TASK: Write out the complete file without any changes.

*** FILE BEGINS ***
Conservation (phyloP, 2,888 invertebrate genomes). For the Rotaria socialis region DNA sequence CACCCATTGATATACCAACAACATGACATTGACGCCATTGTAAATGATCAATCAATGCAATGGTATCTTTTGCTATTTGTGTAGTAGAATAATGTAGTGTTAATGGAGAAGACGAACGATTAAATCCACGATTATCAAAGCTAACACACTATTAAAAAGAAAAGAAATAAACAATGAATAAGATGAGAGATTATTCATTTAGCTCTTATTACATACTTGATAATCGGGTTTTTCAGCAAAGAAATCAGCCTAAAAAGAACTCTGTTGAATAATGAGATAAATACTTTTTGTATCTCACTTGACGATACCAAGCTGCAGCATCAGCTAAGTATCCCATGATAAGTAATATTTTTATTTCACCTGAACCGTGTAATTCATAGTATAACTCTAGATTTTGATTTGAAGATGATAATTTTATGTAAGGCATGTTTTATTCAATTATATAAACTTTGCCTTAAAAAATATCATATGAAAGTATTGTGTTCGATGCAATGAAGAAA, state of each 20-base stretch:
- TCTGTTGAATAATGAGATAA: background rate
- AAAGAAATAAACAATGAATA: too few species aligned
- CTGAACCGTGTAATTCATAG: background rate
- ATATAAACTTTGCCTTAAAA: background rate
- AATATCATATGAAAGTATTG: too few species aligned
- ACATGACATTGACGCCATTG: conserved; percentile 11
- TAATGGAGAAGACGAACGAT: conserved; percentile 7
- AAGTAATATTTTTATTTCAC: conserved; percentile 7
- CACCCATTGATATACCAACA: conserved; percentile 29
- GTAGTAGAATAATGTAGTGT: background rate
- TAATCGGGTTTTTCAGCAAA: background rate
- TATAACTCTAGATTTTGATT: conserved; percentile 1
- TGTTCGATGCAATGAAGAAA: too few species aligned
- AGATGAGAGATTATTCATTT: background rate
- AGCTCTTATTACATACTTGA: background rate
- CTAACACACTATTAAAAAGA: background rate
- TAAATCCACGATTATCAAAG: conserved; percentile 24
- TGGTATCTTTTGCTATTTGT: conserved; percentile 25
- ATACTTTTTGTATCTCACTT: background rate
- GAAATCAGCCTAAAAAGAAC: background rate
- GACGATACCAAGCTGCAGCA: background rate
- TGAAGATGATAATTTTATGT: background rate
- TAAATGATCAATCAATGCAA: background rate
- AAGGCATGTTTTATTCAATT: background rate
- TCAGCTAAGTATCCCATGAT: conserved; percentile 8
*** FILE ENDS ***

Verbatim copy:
Conservation (phyloP, 2,888 invertebrate genomes). For the Rotaria socialis region DNA sequence CACCCATTGATATACCAACAACATGACATTGACGCCATTGTAAATGATCAATCAATGCAATGGTATCTTTTGCTATTTGTGTAGTAGAATAATGTAGTGTTAATGGAGAAGACGAACGATTAAATCCACGATTATCAAAGCTAACACACTATTAAAAAGAAAAGAAATAAACAATGAATAAGATGAGAGATTATTCATTTAGCTCTTATTACATACTTGATAATCGGGTTTTTCAGCAAAGAAATCAGCCTAAAAAGAACTCTGTTGAATAATGAGATAAATACTTTTTGTATCTCACTTGACGATACCAAGCTGCAGCATCAGCTAAGTATCCCATGATAAGTAATATTTTTATTTCACCTGAACCGTGTAATTCATAGTATAACTCTAGATTTTGATTTGAAGATGATAATTTTATGTAAGGCATGTTTTATTCAATTATATAAACTTTGCCTTAAAAAATATCATATGAAAGTATTGTGTTCGATGCAATGAAGAAA, state of each 20-base stretch:
- TCTGTTGAATAATGAGATAA: background rate
- AAAGAAATAAACAATGAATA: too few species aligned
- CTGAACCGTGTAATTCATAG: background rate
- ATATAAACTTTGCCTTAAAA: background rate
- AATATCATATGAAAGTATTG: too few species aligned
- ACATGACATTGACGCCATTG: conserved; percentile 11
- TAATGGAGAAGACGAACGAT: conserved; percentile 7
- AAGTAATATTTTTATTTCAC: conserved; percentile 7
- CACCCATTGATATACCAACA: conserved; percentile 29
- GTAGTAGAATAATGTAGTGT: background rate
- TAATCGGGTTTTTCAGCAAA: background rate
- TATAACTCTAGATTTTGATT: conserved; percentile 1
- TGTTCGATGCAATGAAGAAA: too few species aligned
- AGATGAGAGATTATTCATTT: background rate
- AGCTCTTATTACATACTTGA: background rate
- CTAACACACTATTAAAAAGA: background rate
- TAAATCCACGATTATCAAAG: conserved; percentile 24
- TGGTATCTTTTGCTATTTGT: conserved; percentile 25
- ATACTTTTTGTATCTCACTT: background rate
- GAAATCAGCCTAAAAAGAAC: background rate
- GACGATACCAAGCTGCAGCA: background rate
- TGAAGATGATAATTTTATGT: background rate
- TAAATGATCAATCAATGCAA: background rate
- AAGGCATGTTTTATTCAATT: background rate
- TCAGCTAAGTATCCCATGAT: conserved; percentile 8